Smart Classroom

How to Build an Active Learning Program

How can IT leaders encourage the creating and use of active learning spaces on campus? Focus on overall goals and outcomes before the technology.

How should IT leaders engage their campus partners to bring the benefits of technological innovation to the classroom? How can they lead efforts to encourage the creation and use of active learning spaces? The key is to start discussions with overall goals and outcomes, said Jennifer Sparrow, senior director of teaching and learning with technology at Penn State University, in a session last week at Ithaca College's 25th annual Educational Technology Day. The event brings together more than 700 attendees from the upstate New York area, 60-plus national and regional technology vendors and hundreds of Ithaca College faculty, staff and students to explore the latest technologies for teaching and learning.

Rather than focus on the technology itself, Sparrow advised, ask, "What do you want students to be able to do at the end of this course? What challenges are you currently facing? If we start with technology as the solution, we are going to get to the wrong answer," she said. "Start with what students need to know and do first, and how technology might fit. Sometimes it is as simple as a whiteboard or an overhead projector. If that is the technology that gets students to talk and share the kinds of problems they are solving in their class and teach those to other students, then that is the appropriate technology."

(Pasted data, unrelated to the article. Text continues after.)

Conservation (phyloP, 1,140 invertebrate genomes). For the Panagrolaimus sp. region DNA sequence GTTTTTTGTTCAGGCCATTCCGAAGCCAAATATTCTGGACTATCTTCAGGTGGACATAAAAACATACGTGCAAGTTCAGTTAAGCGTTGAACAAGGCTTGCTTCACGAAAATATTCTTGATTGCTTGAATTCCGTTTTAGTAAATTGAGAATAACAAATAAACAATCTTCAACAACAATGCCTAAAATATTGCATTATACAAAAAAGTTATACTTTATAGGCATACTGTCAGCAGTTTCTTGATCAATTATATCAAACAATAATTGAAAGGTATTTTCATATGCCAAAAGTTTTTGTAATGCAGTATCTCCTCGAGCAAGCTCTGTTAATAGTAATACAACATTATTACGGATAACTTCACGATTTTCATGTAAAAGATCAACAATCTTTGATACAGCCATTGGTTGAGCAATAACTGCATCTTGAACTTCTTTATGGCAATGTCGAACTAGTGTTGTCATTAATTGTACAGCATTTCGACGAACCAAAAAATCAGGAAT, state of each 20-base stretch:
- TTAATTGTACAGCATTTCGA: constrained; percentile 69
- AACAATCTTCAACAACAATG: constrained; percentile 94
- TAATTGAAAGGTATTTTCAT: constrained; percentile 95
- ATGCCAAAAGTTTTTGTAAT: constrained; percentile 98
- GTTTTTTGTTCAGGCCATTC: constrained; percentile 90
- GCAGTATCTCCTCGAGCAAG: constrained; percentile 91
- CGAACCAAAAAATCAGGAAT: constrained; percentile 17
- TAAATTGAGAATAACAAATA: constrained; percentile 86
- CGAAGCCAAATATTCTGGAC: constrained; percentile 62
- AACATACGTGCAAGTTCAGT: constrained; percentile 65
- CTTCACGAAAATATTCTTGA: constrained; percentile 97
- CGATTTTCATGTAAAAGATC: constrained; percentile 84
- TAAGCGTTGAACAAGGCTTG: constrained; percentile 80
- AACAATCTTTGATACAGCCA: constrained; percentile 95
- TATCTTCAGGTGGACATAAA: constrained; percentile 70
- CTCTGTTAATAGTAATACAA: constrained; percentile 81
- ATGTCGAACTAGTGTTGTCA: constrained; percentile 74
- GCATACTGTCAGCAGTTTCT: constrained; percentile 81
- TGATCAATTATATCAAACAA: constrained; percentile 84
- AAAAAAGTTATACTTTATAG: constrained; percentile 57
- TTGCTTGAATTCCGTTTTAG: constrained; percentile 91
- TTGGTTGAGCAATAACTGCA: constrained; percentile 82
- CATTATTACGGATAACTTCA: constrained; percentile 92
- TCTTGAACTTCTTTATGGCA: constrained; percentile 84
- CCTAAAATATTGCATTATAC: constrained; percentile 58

The Role of IT

Before moving to Penn State last year, Sparrow led Virginia Tech's InnovationSpace, a multimedia center that promotes technology-rich teaching, learning and research. She stressed that technology affords higher education new and interesting types of faculty-to-student and student-to-student interactions. "For me, this is really exciting, because you can talk about collaborative tools that allow students, even if they are not in same place or time zone, to collaborate on interesting projects."

But to better support teaching and learning, IT organizations need to understand and appreciate who the students are. "I see IT departments moved to a building three miles off campus, and that puts them farther away from their actual customers," Sparrow said, noting that when technology is being evaluated, any opportunity to bring students into the conversation is helpful. "Maybe we should have everybody in IT take a three-day seminar on what is good teaching and learning and not talk about technology at all," she said.

Involving Faculty

At the Ithaca meeting, Sparrow was asked for suggestions on how to build up an active learning program and who to involve in the project. "If we take a faculty member traditionally trained in the stand-and-deliver model of teaching and all of a sudden put them in an active learning space, they won't necessarily know what to do out of their zone of comfort," she said. "So we have to help them understand where they fit in this new classroom." Can they teach the things they have taught but in new ways? Are colleagues having success with it? Universities have to figure out how to develop flexible learning spaces and the support structure to help faculty make small but meaningful changes in teaching and learning, and provide lots of opportunities to experiment in a safe space, she said. "Help them rearrange their classroom and think about the instructional design piece." Offer them options and support, then let them choose and take ownership, she added.